208 F2d 329 Taffs v. United States
208 F.2d 329
United States Court of Appeals,
Dec. 7, 1953.
Writ of Certiorari Denied
March 15, 1954.
See 74 S.Ct. 532.
Hayden C. Covington, Brooklyn, N.Y. (Gustav A. Larson, St. Paul, Minn., on the brief), for appellant.
Clifford Janes, Asst. U.S. Atty., Redwood Falls, Minn. (George E. MacKinnon, U.S. Atty., St. Paul, Minn., on the brief), for appellee.
Before GARDNER, Chief Judge, and WOODROUGH and THOMAS, Circuit Judges.
WOODROUGH, Circuit Judge.
Appellant Siegfried Ranulf Taffs was indicted and tried under Title 50 U.S.C.A.Appendix, § 462, for failure to submit to induction into the armed forces of the United States. A jury was waived by stipulation of the parties. Upon trial to the court, Taffs was found guilty as charged and sentenced to imprisonment, whereupon he prosecuted this appeal.
Appellant, a member of the Jehovah Witnesses religious sect, claimed before his local draft board that he was entitled to a I-O selective service classification as a conscientious objector under Section 6(j), Universal Military Training and Service Act, 50 U.S.C.A.Appendix, § 456(j). This section provides:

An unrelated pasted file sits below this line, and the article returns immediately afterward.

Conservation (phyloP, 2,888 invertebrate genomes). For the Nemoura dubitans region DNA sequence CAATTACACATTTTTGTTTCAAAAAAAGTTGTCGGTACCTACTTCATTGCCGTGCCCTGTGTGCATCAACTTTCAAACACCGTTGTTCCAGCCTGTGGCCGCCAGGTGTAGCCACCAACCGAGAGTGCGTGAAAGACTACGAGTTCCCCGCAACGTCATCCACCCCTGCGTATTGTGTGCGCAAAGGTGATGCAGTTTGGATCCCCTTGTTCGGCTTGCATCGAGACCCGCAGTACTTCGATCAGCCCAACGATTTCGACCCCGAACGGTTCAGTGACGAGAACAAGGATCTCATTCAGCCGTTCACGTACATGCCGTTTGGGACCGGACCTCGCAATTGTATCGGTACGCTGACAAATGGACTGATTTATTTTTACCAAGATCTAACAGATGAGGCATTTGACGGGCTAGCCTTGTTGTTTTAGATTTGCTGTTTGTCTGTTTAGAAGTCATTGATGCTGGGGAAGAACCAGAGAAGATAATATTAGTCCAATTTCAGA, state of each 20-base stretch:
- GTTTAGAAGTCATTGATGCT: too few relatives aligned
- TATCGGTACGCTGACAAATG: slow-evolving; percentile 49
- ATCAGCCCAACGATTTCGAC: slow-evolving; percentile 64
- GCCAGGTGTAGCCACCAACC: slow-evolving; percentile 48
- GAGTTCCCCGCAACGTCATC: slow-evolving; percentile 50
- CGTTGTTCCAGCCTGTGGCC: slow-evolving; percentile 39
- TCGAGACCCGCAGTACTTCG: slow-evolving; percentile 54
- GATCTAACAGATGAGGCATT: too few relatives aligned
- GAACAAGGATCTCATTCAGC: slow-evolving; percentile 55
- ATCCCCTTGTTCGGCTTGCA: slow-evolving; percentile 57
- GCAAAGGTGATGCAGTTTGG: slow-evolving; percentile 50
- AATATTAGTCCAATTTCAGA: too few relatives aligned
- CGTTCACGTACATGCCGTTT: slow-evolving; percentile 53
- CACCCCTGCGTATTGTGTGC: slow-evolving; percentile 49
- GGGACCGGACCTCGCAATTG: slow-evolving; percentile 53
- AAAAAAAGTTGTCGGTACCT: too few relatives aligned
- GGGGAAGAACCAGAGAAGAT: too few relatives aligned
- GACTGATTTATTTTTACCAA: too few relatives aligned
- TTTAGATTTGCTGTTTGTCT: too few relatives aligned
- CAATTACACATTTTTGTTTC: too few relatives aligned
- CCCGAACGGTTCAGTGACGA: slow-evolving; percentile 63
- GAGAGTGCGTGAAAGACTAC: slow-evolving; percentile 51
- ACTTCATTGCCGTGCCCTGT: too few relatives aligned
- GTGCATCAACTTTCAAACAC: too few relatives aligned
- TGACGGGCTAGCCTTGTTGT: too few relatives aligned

'Nothing contained in this title shall be construed to require any person to be subject to combatant training and service in the armed forces of the United States who, by reason of religious training and belief, is conscientiously opposed to participation in war in any form. Religious training and belief in this connection means an individual's belief in a relation to a Supreme Being involving duties superior to those arising from any human relation, but does not include essentially political, sociological, or philosophical views or a merely personal moral code.'